The foothill-rock outcrop limber pine - juniper woodlands are dominated by Pinus flexilis, Juniperus osteosperma, or Juniperus scopulorum. Pinus edulis is not present. A sparse to moderately dense short-shrub layer, if present, may include a variety of shrubs, such as Artemisia nova, Artemisia tridentata, Cercocarpus ledifolius, Cercocarpus montanus, Ericameria nauseosa, Juniperus horizontalis, Purshia tridentata, Rhus trilobata, or Rosa woodsii. Herbaceous layers are generally sparse, but range to moderately dense, and are typically dominated by perennial graminoids such as Bouteloua gracilis, Hesperostipa comata, Koeleria macrantha, Leymus innovatus (in Alberta), Piptatheropsis micrantha, Poa secunda, Pseudoroegneria spicata, or Schizachyrium scoparium.
In the middle Rocky Mountains are found extensive Pseudotsuga menziesii forests, occasionally with Pinus flexilis on calcareous substrates, and Pinus contorta at higher elevations. True firs, such as Abies concolor, Abies grandis, and Abies lasiocarpa, are generally absent in these occurrences, but Picea engelmannii can occur in some stands. Pinus ponderosa is also not common in this region. Understory components include shrubs such as Amelanchier alnifolia, Juniperus communis, Linnaea borealis, Mahonia repens, Physocarpus malvaceus, Purshia tridentata, Spiraea betulifolia, Symphoricarpos oreophilus, and Symphoricarpos albus. Common graminoids include Calamagrostis rubescens, Carex rossii, and Leucopoa kingii. Forbs are variable, but typical taxa include Arnica cordifolia, Osmorhiza berteroi, Thalictrum occidentale, Viola adunca, and species of many other genera, including Arenaria, Erigeron, Fragaria, Galium, Lathyrus, Lupinus, Penstemon, Vicia, and others. These Douglas-fir forests often occur at the lower treeline immediately above valley grasslands, or sagebrush steppe and shrublands. Sometimes there may be a "bath-tub ring" of Pinus ponderosa at lower elevations or Pinus flexilis between the valley non-forested and the solid Pseudotsuga menziesii forest. In the Wyoming Basins, there are isolated stands of Pseudotsuga menziesii, with Artemisia tridentata, Pseudoroegneria spicata, Leucopoa kingii, and Carex rossii.
Dynamics: Most of the communities in this macrogroup are fire-dependent types. Presettlement fire regimes may have been characterized by frequent, low-intensity surface fires that maintained relatively open stands of a mix of fire-resistant species. Pseudotsuga menziesii forests were probably subject to a moderate-severity fire regime in presettlement times, with fire-return intervals of 30-100 years. Many of the important tree species in these forests and woodlands are fire-adapted (Populus tremuloides, Pinus ponderosa, Pinus contorta) (Pfister et al. 1977), and fire-induced reproduction of Pinus ponderosa can result in its continued codominance in Pseudotsuga menziesii forests (Steele et al. 1981).
A subset of the macrogroup includes woodlands and scrub patches that are edaphically controlled rather than fire-dependent. In the limber pine - juniper woodlands, fire is infrequent and spotty because the rocky substrates prevent development of a continuous vegetation canopy needed to spread fire. In other locations, where ponderosa is the predominant tree, periodic drought limits tree establishment. This climate-edaphic interaction results in widely scattered trees over "shrub-steppe" of sagebrush, bitterbrush, or sparsely distributed grasses. Tree growth is likely episodic, with regeneration episodes in years with available moisture. Tree density is limited in some areas by available growing space due to rocky conditions of the site. Hence the tree canopy in these locations will never reach woodland density or close due to the interaction of climate and edaphic factors, even in the absence of fire. They burn occasionally, but the vegetation is sparse enough that fires are typically not carried through the stand. Fire frequency is speculated to be 30-50 years. Some stands also occur on areas of sand dunes, scablands, and pumice where the edaphic conditions limit tree abundance.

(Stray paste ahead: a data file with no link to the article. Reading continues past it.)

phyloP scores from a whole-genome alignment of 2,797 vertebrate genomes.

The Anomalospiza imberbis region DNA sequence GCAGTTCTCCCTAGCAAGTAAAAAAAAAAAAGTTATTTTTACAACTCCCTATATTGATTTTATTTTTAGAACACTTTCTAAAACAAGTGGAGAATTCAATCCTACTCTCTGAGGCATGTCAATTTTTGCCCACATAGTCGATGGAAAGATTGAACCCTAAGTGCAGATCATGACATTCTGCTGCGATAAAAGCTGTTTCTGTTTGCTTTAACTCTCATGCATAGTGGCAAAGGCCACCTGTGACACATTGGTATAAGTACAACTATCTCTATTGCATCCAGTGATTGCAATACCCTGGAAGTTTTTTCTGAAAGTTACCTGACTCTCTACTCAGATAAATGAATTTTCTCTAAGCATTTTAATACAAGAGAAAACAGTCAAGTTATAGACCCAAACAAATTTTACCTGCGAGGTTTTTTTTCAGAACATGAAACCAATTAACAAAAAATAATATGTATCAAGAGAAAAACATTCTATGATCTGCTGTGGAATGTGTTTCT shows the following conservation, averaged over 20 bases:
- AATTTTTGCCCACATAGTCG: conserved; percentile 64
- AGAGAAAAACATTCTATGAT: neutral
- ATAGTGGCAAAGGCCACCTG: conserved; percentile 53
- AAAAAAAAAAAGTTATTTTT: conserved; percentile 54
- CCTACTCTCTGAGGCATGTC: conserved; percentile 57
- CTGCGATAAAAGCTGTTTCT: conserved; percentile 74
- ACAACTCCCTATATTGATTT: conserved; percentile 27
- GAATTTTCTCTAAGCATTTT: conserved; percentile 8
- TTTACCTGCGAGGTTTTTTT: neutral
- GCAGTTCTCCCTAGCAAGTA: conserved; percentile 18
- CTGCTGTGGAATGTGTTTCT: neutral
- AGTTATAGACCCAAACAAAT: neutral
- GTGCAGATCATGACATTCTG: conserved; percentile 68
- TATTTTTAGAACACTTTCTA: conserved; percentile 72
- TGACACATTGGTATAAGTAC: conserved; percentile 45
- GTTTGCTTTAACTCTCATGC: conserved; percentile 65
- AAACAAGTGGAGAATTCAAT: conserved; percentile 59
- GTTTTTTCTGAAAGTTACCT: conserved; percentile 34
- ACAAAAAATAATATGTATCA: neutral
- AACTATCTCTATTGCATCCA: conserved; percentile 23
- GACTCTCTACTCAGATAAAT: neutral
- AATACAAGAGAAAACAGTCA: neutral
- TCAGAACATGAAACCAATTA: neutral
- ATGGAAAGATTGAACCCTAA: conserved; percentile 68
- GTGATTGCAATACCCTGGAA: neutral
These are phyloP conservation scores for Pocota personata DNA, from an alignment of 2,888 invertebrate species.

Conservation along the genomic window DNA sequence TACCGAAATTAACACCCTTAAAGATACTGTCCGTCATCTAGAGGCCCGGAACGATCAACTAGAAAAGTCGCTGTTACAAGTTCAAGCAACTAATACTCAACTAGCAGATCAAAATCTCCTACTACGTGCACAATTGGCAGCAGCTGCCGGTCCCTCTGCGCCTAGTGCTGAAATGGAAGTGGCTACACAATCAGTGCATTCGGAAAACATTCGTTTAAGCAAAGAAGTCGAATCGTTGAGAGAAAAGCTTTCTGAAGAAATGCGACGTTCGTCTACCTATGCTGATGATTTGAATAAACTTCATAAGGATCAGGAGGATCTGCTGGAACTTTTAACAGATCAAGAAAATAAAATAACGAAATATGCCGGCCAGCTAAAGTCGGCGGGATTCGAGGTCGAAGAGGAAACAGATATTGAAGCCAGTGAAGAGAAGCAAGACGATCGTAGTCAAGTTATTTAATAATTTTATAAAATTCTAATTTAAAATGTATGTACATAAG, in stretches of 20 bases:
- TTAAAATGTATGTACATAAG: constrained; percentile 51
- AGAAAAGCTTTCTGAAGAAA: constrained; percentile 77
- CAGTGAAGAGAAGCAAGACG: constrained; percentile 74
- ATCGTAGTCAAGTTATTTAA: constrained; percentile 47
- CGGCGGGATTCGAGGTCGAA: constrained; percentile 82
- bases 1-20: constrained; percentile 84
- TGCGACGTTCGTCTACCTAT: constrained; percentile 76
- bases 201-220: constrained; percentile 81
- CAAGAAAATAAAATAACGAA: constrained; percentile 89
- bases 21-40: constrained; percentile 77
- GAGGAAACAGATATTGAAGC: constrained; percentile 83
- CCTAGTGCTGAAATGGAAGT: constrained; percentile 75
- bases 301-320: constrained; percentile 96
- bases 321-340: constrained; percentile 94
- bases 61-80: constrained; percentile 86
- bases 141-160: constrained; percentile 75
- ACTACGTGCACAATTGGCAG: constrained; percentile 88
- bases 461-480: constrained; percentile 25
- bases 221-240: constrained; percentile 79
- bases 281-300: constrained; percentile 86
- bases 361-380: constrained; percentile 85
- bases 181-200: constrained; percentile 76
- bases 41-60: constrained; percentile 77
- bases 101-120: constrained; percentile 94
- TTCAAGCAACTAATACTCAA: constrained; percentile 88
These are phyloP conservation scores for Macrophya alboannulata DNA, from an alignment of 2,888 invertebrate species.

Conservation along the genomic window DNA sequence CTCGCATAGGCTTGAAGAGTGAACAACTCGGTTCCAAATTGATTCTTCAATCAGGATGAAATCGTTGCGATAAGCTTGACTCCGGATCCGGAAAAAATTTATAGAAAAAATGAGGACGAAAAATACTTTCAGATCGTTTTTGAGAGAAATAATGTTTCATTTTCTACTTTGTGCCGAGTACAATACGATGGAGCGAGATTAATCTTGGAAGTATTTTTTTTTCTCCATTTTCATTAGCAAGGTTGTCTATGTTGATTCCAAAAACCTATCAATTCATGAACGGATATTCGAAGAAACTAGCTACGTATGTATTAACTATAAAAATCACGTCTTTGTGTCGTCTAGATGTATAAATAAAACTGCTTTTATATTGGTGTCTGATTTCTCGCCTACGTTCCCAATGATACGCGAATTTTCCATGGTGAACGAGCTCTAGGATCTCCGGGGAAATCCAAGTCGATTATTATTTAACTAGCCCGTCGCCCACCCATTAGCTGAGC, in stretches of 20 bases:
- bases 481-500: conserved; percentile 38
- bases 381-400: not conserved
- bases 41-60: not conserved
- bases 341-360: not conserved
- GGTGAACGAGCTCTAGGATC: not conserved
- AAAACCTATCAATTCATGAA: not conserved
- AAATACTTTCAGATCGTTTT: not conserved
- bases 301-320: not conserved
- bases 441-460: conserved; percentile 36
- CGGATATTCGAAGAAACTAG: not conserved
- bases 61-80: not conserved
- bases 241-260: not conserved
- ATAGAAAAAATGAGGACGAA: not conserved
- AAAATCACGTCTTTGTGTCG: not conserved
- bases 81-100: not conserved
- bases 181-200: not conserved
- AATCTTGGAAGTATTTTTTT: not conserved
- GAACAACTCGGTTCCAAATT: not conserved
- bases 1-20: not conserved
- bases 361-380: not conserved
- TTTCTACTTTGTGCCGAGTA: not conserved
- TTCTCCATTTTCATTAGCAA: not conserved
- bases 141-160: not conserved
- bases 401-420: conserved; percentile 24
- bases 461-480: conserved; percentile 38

Pinus ponderosa is a drought-resistant, shade-intolerant conifer which usually occurs at lower treeline in the major ranges of the western United States. Historically, surface fires and drought were influential in maintaining open-canopy conditions in these woodlands. With settlement and subsequent fire suppression, occurrences have become denser. Presently, some occurrences contain understories of more shade-tolerant species, such as Pseudotsuga menziesii and/or Abies spp., as well as younger cohorts of Pinus ponderosa. These altered structures have affected fuel loads and fire regimes. Presettlement fire regimes were primarily frequent (5- to 15-year return intervals), low-intensity surface fires triggered by lightning strikes or deliberately set by Native Americans. With fire suppression and increased fuel loads, fire regimes are now less frequent and often become intense crown fires, which can kill mature Pinus ponderosa (Reid et al. 1999). Establishment is erratic and believed to be linked to periods of adequate soil moisture and good seed crops as well as fire frequencies, which allow seedlings to reach sapling size. Longer fire-return intervals have resulted in many occurrences having dense subcanopies of overstocked and unhealthy young Pinus ponderosa, along with Pseudotsuga menziesii on moist sites (Reid et al. 1999).
A meeting of Pacific Northwest ecologists for Landfire concluded that the "true savannas" of high-frequency / low-intensity fires and grassy understories are now rare in the central and northern Rocky Mountains. Most areas that may have been savanna in the past are now more nearly closed-canopy woodlands/forests. Louisa Evers (pers. comm. 2006) notes that she has not found any evidence that ponderosa pine savanna existed historically in north-central and central Oregon. In north-central Oregon, the savanna would have been oak or pine-oak. In central Oregon, it may well have been western juniper. Condition surveys of the Cascades Forest Reserve and General Land Office survey notes suggest that ponderosa pine formed a woodland with grassy understories, but still was often referred to as open-parklike.